Encyclopædia Britannica, Ninth Edition/Delos
DELOS, now Mikra Dili, or Little Delos, to distinguish it from Megali Dili, or Great Delos, an island in the yEgean, the smallest but most famous of the Cyclades, and, according to the ancient belief, the spot round which the group arranged itself in a nearly circular form. It is a rugged mass of granite, about 12 square miles in extent, in 37 23 N. lat. and 25 17 E. long., about half a mile to the east of Megali Dili, or Rheneia, and two miles to the west of Myconos. Towards the centre it rises to its great est height of 350 feet in the steep and rocky peak of Mount Cynthus, which, though overtopped by several eminences in the neighbouring islands, is very conspicuous from the surrounding sea. It is now completely destitute of trees ; but it abounds with brushwood of lentisk and cistus, and here and there affords a patch of corn-land to the occasional sower from Myconos. Of the many traditions that were current among the ancient Greeks regarding the origin of Delos or, as they sometimes named it, Asteria, Ortygia, Chlamydia, or Pyrpile> the most popular describes it as struck from the bed of the sea by a dint of Neptune s trident, and drifting devious through the^Egeantill moored by Jupiter as a refuge for his persecuted Latona. It was soon after flooded with the birth-radiance of Apollo and Diana, and became for ever sacred to these twin deities of light. The island first appears in history as an Ionian colony and the seat of a great Ionic festival to which the Athenians, among the rest, were accustomed annually to despatch a ewpi s, or sacred ship, with a number of Deliasts, apoi, or sacred delegates. In the 6th century B.C. the influence of the Delian Apollo was at its height ; Polycrates of Samos dedicated the neighbouring island of Rheneia to his service, arid Pisistratus of Athens caused all the area within sight of the temple to be cleared of the tombs by which its sanctity was impaired. About a hundred years afterwards, in the sixth year of the Peloponnesian war (426 B.C.), the Athenians instituted a more elaborate lustration, caused every tomb to be removed from the island, and established a law that ever after any one whose condition seemed to threaten its pollution by either birth or death should be at once conveyed from its shores. And even this was not accounted sufficient; for, in 422, they expelled all its secular inhabitants. After the overthrow of Corinth, in 146 B.C., the commercial element which had in all pro bability been present from the first in the religious gather ings, came prominently forward, and Delos became the central mart of the ^Egean. In the Mithridatic war it was laid waste by Menophanes, the general of the Bithynian king ; and it never recovered its former prosperity, though it is said that, under the Roman empire, 10,000 slaves were sometimes put up for sale in a single day. Hadrian attempted to found a city which was to bear the proud name of New Athens ; but, when visited by Pausanias towards the close of the same century, the whole island was almost depopulated. It is now absolutely without a j permanent inhabitant, though during the summer months j a few shepherds cross over with their flocks from Myconos j or Rheneia. As a religious centre it is replaced by Teuos. and as a commercial centre by the flourishing port of Syra. Besides the site of the chief settlement or city, the follow ing are the spots of antiquarian interest which can still be identified: the temple of Apollo, a splendid building of the Doric order which, in the words of Mr Tozer, now forms "a confused heap of white marble fragments, columns, bases, and entablatures, lying indiscriminately together;" the portico erected by Philip of Macedou; the base (within the temple area) of the colossal statue dedi cated to the Delian Apollo by the peoplo of Naxos; a theatre of Parian marble on the slope of Mount Cynthus; a temple to Isis, further up the hill, which probably explains the myth of the connection between the brook Inopus and the Nile; the so-called "treasury" of Delos; an Ionic temple on the summit; and the circular tank or lake which supplied the water for the religious rites. The ordinary buildings on the island were constructed of native granite, but marble was imported for the nobler edifices, which were destined to serve as so many quarries to the inedueval builders of Constantinople and Venice.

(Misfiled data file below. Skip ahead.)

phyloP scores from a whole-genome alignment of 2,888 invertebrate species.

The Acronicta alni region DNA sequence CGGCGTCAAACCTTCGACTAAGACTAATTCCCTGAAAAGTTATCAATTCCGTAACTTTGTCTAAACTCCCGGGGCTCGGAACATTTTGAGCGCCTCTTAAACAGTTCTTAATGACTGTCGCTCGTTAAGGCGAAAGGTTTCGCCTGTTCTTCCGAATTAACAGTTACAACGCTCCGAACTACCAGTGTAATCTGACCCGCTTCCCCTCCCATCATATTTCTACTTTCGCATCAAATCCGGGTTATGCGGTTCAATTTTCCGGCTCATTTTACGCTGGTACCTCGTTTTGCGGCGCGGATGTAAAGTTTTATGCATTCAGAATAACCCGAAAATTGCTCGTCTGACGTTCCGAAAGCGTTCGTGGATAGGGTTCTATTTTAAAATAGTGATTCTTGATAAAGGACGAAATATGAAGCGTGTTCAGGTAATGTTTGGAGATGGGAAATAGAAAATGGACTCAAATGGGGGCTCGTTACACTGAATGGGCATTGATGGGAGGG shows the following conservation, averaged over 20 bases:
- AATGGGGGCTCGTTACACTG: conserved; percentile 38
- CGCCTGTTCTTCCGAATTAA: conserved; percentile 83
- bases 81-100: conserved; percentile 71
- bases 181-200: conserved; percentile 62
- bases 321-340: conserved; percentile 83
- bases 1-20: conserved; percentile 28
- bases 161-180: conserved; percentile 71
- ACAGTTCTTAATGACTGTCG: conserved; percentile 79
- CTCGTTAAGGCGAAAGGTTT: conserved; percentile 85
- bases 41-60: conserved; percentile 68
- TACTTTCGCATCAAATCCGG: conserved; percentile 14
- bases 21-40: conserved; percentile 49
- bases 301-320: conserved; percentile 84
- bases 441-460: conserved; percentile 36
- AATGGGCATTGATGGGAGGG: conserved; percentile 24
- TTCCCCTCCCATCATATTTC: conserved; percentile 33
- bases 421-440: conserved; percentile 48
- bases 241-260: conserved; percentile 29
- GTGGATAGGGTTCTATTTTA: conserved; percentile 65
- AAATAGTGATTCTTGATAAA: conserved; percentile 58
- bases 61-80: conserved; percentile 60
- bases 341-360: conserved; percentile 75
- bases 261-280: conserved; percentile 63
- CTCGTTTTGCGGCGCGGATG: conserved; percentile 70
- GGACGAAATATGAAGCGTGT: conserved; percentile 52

See Leake, Northern Greece; Sallier, "Histoire de l'Isle de Délos," in Memoires de l'Acad. des Inscrip.; Schwenck, Deliacorum, part i. 1825; Tozer, "Delos and Rheneia," in Academy, 1875; Lebègue, Recherches sur Délos, Paris, 1876.